- BAGHDAD/ISTANBUL (Reuters)
- Washington looked increasingly isolated in its stance toward Iraq Thursday
as key powers lined up to oppose war. China and Russia joined U.S. allies
France and Germany in rejecting military action.
- As the United States and Britain continued their troop
build-up in the Gulf, Middle East nations also met Thursday to discuss
ways of averting a conflict.
- The stand taken by Paris, Beijing and Moscow means a
majority of the five veto-wielding permanent members on the U.N. Security
Council are against rushing into war. The other two members are the United
States and Britain.
- However Washington has said it could launch military
action without Security Council backing.
- In Berlin, German Chancellor Gerhard Schroeder vowed
he and French President Jacques Chirac would do all they could to avert
war. "War may never be considered unavoidable," he said.
- Russian Foreign Minister Igor Ivanov said there were
no grounds to use force at the moment.
- "There is still political and diplomatic leeway
to resolve the Iraq issue," he said in Athens.
- He agreed with France and Germany that U.N. inspectors
in Iraq should be allowed to press on with their job of looking for evidence
of weapons of mass destruction.
- A Chinese Foreign Ministry spokeswoman said Beijing's
position was "extremely close to that of France."
- Washington accuses Iraq of hiding nuclear, chemical or
biological weapons and has threatened to attack if Baghdad does not disarm
in line with a U.N. resolution passed in November. Iraq denies possessing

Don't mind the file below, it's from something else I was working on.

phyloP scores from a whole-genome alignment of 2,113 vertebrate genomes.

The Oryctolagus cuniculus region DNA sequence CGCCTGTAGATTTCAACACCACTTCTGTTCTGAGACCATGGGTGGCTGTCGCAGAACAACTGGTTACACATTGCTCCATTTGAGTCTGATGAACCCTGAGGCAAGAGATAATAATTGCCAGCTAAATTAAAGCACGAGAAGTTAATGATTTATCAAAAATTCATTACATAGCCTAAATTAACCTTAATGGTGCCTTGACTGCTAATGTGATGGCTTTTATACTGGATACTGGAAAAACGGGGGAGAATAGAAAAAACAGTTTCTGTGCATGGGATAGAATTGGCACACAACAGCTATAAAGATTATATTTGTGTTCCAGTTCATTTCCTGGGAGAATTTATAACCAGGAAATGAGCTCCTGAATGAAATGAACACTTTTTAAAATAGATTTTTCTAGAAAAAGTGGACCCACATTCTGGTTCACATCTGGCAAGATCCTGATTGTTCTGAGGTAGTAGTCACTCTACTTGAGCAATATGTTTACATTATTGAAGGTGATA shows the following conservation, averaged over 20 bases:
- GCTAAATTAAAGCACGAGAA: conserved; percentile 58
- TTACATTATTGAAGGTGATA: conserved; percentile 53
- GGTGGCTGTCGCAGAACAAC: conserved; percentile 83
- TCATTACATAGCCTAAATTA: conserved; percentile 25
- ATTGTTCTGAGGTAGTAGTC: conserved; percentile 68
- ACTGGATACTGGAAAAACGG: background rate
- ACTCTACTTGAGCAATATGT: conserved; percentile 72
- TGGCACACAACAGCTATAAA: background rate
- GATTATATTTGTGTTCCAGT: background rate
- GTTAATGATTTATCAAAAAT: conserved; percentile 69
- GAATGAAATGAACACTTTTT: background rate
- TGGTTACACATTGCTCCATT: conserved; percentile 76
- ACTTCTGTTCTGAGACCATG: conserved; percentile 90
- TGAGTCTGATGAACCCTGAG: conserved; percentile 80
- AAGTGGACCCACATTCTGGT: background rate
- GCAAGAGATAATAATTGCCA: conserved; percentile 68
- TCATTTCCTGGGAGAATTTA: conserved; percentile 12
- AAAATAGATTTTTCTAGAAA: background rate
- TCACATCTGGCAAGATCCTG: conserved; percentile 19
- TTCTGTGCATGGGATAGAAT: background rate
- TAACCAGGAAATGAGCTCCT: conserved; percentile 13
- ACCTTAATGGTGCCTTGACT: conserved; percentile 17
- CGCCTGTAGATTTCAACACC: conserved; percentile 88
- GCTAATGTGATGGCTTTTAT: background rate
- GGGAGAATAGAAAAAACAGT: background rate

any banned weapons.
- The U.N. inspectors, who are due to present a key report
to the United Nations Monday, have said they need several more months to
complete their work.
- However, President Bush has warned time is running out
- He is massing 150,000 troops in the region and has said
he is ready to use them, with or without a Security Council resolution,
if he considers Iraq has not disarmed.
- MIDEAST MEETING
- Foreign ministers and diplomats from Iraq's neighbors
-- Turkey, Iran, Saudi Arabia, Jordan and Syria -- were meeting along with
regional heavyweight Egypt, in Istanbul Thursday to discuss a way out of
- "The countries ... (at) the Istanbul meeting all
have friendly relations with the United States," Iraqi Ambassador
Talip Abid Salih El Duleymi said. "We want them to use those relations
to dissuade the United States from its intention to attack."
- Iraq urged Turkey to reject U.S. requests for military
support in any attack on Baghdad.
- The United States is looking to Turkey for use of its
air bases and frontiers in the event of military action.
- Ankara opposes war but may be hard pressed to deny help
to its closest NATO ally.
- The United States has asked NATO to consider several
measures to provide indirect military assistance in case of an invasion.
- NATO Secretary-General George Robertson Thursday denied
reports of a "bust-up" over providing support.
- Diplomats said France, Germany, Belgium and Luxembourg
had blocked a decision in NATO on whether to prepare supporting measures,
notably defending Turkey's southern flank. But Robertson said the only
disagreement was over timing.
- SEPT. 11 "A PICNIC IN COMPARISON"
- In Iraq, U.N. experts continued their hunt for banned
weapons as a local newspaper warned that U.S. troops faced a fate worse
than the Sept. 11, 2001 attacks on the United States if they attacked.
- "The events of September 11 will be a picnic compared
with what would happen to America if it commits aggression against Iraq,"
the Babel paper of President Saddam Hussein's son Uday said Thursday.
- It was referring to the suicide plane attacks in New
York and Washington which killed more than 3,000 people in 2001.
- The U.N. inspectors visited at least five sites Thursday,
including food stores, a fiberglass production plant, a missile complex
and a university.
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